Collaboration in Art Criticism: Exploring a Body of Work
Stewart, Marilyn, School Arts
In my first encounter with a retrospective exhibition, I was delighted to see how Edward Hopper's work had developed, what influences he had had throughout his career, and how certain themes were repeated. I learned a lot that day about art making and response, but, even more, I gained insights that would direct my approach to teaching art criticism.
Because teachers rarely have access to whole bodies of work, students see only one or two works by an artist. Thus, students associate artists only with certain works. How many of your students think of van Gogh only in connection with Starry Night? I try to show many examples of an artist's work.
Viewing the Work
I first show the students as many works by an artist as possible. These may be any combination of slides, posters, postcards or transparencies. When working with small reproductions, students can place these in chronological order and comment amongst themselves. They can take the same works and decide for themselves how to sort, see and talk about the works in new ways.
I provide information about the artist, the time period and culture in which the work was produced, titles, quotes, and other contextual information.
When introducing Beverly Buchanan, I show slides of about twenty drawings and sculptures, stopping occasionally to provide information or to read one of her "legends."
Eliciting Personal Associations
Students' memories and personal associations provide connections that will guide them as they attempt to interpret meaning. This part of the activity is free flowing. If they arc reminded of their grandmother's kitchen or a recent trip to the Southwest, they may find in the work some aspect that triggered these thoughts. Often, students are reminded of works by other artists or cultures they have considered.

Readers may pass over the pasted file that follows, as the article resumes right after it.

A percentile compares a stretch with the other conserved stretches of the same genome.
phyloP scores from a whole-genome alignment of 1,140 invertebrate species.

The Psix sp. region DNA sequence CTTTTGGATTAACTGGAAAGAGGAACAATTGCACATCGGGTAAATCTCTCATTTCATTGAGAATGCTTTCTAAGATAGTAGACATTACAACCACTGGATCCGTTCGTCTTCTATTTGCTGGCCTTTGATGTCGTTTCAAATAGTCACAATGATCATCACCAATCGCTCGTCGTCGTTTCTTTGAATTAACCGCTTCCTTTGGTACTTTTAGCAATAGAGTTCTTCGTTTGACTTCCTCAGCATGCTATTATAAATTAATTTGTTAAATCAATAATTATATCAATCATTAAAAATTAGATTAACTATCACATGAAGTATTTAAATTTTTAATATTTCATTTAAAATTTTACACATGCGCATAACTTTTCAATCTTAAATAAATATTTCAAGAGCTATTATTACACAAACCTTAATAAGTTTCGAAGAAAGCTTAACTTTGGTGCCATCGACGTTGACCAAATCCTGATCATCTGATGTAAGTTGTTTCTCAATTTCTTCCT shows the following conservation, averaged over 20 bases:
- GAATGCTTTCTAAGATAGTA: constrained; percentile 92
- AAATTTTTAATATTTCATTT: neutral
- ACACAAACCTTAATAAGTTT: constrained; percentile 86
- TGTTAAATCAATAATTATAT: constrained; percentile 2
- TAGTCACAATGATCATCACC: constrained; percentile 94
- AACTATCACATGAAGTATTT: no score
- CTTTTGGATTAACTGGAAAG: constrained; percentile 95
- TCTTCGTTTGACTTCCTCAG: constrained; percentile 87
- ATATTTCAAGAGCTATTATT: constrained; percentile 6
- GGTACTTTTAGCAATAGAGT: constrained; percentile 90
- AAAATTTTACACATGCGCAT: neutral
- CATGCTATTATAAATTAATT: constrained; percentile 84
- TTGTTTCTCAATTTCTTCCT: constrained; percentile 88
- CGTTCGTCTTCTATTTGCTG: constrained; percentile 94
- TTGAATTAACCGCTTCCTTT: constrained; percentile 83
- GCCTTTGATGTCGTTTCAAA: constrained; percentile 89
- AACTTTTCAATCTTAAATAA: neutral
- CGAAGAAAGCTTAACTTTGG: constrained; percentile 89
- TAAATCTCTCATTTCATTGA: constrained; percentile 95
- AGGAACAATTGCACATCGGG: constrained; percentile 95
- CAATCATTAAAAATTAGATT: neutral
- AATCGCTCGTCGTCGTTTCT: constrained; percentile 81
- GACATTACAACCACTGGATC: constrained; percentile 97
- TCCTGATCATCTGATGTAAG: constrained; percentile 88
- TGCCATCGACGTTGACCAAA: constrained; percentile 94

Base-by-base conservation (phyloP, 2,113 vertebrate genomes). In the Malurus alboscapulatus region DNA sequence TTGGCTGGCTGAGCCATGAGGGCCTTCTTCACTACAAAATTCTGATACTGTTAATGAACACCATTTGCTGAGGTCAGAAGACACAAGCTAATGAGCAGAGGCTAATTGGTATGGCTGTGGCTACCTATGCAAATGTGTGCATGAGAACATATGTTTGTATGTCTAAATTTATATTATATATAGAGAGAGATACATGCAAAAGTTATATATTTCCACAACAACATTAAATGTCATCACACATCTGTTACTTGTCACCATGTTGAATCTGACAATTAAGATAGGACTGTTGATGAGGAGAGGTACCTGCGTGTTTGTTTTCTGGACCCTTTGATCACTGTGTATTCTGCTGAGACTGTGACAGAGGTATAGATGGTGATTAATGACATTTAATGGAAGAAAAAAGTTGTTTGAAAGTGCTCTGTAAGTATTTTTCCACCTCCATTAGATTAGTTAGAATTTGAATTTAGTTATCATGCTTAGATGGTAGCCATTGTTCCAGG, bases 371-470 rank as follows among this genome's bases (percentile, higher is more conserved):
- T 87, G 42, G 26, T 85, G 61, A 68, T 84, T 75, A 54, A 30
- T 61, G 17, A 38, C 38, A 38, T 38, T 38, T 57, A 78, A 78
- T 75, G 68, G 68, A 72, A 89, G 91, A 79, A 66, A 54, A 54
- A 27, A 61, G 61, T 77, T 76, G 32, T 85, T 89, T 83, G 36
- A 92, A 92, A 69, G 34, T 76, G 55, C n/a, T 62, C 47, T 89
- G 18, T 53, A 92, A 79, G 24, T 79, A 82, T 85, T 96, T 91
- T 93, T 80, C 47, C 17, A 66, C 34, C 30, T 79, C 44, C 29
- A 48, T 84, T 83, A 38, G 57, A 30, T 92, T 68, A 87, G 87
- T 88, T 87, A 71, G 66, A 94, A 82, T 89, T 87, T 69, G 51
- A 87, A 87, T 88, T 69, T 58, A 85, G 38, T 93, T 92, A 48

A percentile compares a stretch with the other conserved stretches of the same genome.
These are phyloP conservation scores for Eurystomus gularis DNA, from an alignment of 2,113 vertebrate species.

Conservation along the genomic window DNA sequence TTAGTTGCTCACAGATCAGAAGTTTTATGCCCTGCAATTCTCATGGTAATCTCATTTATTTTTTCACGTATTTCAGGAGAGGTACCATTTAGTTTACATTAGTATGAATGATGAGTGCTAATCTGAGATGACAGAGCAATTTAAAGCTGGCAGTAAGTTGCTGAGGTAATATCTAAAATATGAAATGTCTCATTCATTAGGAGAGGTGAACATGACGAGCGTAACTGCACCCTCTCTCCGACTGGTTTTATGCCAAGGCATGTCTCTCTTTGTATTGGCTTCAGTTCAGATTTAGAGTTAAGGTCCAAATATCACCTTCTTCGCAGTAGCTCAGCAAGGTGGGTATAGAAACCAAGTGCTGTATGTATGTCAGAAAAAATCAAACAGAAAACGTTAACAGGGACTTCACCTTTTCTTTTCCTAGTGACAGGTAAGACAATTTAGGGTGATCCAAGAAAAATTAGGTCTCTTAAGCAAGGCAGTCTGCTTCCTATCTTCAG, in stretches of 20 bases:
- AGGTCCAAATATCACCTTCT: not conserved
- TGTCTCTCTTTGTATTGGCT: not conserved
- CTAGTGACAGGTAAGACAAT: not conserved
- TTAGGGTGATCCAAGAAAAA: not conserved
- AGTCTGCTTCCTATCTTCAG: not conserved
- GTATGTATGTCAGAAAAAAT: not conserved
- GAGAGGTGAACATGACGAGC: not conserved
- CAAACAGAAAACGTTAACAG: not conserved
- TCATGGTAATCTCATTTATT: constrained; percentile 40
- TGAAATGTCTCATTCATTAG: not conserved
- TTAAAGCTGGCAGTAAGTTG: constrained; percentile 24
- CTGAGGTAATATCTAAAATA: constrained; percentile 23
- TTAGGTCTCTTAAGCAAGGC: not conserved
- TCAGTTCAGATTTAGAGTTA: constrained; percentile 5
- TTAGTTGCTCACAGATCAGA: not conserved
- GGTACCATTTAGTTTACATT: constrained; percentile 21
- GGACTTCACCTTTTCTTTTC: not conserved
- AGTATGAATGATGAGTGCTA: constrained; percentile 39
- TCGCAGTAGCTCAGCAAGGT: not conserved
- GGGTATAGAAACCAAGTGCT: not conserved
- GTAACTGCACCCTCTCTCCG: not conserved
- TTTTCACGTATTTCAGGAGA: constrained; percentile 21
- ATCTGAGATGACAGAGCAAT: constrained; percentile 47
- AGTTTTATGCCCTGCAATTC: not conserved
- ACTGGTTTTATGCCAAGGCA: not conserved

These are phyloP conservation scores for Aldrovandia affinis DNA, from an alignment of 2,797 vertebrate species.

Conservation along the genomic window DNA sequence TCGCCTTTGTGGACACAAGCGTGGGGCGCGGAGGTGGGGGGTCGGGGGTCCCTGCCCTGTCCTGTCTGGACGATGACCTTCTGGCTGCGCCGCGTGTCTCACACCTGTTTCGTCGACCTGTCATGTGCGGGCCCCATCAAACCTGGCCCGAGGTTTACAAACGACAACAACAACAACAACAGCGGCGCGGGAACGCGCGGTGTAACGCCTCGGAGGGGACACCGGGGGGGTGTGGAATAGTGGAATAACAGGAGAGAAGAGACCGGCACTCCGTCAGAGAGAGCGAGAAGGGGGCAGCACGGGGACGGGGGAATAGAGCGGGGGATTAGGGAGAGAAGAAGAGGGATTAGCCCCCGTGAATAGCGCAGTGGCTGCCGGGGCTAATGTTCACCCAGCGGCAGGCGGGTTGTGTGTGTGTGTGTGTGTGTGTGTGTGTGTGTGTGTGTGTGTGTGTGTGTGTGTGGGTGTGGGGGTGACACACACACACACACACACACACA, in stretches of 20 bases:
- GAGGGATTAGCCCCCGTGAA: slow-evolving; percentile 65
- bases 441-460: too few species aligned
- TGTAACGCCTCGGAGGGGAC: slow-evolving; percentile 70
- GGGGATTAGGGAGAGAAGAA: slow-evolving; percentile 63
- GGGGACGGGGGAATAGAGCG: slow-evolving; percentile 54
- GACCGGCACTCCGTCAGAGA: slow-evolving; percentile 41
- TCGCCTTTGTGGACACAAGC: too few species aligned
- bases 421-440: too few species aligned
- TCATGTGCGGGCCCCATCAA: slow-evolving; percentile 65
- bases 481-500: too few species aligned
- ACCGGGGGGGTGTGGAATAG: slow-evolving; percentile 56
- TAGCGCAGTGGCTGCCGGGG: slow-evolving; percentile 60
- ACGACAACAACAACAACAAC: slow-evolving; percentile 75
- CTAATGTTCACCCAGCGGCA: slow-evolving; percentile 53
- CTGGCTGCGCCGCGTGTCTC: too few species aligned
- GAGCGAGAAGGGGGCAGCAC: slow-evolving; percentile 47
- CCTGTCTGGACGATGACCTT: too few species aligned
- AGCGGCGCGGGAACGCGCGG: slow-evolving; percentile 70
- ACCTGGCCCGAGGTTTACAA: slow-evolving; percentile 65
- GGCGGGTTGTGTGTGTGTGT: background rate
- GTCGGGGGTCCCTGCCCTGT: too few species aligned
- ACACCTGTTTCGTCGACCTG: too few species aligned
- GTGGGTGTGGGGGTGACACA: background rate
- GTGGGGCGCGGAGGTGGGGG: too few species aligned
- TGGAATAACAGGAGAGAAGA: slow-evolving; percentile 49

Describing the Work
Students list what they see and can point to in the works considered. As a group, we list observable subject matter and describe formal properties such as the kinds of colors, lines, shapes, textures and patterns found in the works. We also list the materials and the techniques used to create the work.
Noting Expressive Qualities
Works of art generally suggest moods or feelings. In this part of the discussion, students create a list of fifteen or twenty expressive words.
To begin, it is helpful to distribute word cards. Even when students claim their cards do not "fit" the work, they can tell why any one of the words is not appropriate. The goal is to have students consider a range of expressive qualities.
Noting Ideas and Themes
By the time the students have looked carefully at a body of work, they are prepared to list the ideas and themes. Students learn that artists explore ideas in a variety of ways over periods of time. This learning is important for their understanding of the ways in which artists work. One outcome is that students may begin to think about the ideas and themes they express.
By the time the students have considered the expressive and thematic content, they arc prepared to develop an interpretation. Here again, word cards, prepared prior to class, serve as prompts.
Working in small groups, students attempt to complete the sentence, "The work of (the artist) suggests that (the word card)...."
Students take turns choosing the cards to be considered by the group. The student who chooses the card is responsible for leading the group discussion and for recording the responses of the group on the forms provided. More than one sentence may be composed using the same word card. When the group is satisfied with the sentence(s) created, they move on to the next word card and repeat the process.
The following words were provided for group consideration of Buchanan's work: traditions, the home, community, improvisation, people, poverty, hope, survival, family. …